1. He should not retract. It puts a serious restriction on our freedom of speech

  2. Don’t retract your statement Chief Justice Mogoeng. We can’t be bullied by an hostile religion that is against Jews and Christians. We stand in solidarity with Israel because it’s based on our BIBLE and not a political view or views

    • For those who believe that the CJ broke his Oath and Code of Conduct, this is what he, apparently, had to say :
      “The Israeli-Palestine politics or issues are not an integral part of South African politics … They are peripheral and not inherently South African in character, although they deserve the attention of South Africa,” he responded to the complaints.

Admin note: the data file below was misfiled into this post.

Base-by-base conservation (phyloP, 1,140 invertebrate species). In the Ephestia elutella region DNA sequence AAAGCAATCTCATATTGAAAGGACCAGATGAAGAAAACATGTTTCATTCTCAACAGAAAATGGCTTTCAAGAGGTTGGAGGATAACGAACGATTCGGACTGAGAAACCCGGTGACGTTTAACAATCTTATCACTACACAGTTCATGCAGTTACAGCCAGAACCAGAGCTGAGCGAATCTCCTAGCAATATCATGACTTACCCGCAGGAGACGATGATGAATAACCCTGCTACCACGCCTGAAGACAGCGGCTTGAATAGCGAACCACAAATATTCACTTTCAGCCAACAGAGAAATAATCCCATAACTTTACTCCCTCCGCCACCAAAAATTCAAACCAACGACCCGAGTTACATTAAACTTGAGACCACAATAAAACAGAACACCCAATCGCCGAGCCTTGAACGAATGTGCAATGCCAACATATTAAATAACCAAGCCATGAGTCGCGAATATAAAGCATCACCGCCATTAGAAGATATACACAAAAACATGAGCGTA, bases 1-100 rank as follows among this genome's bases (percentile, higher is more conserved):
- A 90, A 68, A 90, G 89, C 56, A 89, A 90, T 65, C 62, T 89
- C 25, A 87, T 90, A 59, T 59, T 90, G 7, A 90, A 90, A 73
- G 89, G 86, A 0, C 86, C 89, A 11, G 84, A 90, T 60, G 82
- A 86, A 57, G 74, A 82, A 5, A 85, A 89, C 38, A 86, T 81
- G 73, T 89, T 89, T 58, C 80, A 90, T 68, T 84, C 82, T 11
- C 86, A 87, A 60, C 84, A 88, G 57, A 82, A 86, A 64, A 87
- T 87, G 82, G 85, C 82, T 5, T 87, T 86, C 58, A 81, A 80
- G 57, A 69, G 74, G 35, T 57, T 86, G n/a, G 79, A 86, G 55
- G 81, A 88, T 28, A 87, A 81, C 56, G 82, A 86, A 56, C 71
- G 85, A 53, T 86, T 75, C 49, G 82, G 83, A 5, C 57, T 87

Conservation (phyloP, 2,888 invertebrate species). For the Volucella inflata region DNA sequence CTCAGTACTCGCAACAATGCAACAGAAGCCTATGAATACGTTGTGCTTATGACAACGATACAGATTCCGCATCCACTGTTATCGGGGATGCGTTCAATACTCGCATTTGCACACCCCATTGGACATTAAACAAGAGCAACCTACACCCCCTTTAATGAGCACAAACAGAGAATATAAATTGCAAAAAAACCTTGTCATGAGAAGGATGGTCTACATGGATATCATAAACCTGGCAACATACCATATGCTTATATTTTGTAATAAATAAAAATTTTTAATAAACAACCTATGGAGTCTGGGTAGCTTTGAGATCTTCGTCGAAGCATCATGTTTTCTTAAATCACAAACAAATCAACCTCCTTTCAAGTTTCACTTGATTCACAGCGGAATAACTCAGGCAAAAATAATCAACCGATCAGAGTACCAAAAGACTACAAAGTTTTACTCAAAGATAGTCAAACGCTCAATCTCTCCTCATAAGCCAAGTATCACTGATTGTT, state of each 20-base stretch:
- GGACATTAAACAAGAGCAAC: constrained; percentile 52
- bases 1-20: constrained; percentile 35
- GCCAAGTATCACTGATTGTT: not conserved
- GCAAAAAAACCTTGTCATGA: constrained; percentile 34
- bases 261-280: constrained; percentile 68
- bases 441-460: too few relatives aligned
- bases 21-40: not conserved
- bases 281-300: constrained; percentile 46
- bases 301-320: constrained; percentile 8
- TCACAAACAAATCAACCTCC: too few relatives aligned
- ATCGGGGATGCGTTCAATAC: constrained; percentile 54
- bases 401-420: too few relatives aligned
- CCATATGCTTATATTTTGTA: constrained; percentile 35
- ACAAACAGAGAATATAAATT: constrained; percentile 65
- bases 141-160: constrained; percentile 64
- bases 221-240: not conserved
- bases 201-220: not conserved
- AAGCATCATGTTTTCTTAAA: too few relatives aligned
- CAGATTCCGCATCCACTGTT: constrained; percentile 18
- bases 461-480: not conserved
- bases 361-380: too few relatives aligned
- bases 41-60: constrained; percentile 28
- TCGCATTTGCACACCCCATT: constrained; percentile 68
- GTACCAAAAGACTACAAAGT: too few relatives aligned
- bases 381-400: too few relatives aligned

Mogoeng told Mojapelo that the code did not forbid the involvement of a member of the judiciary in extra-judicial activities including those embodied in the rights as citizens subject to certain qualifications.”

      ‘The saga continues’.

  3. Lizanne Volker

    This apology and retraction goes against our constitutional right to freedom of speech and freedom of religion.

  4. Jessica Bowring

    The JCC should be dealing with a lying and corrupt judge, we should all know by now who that is, and leave Godly me like MM alone. May God protect him and keep him safe.

  5. I eagerly await a response from the Chief Justice.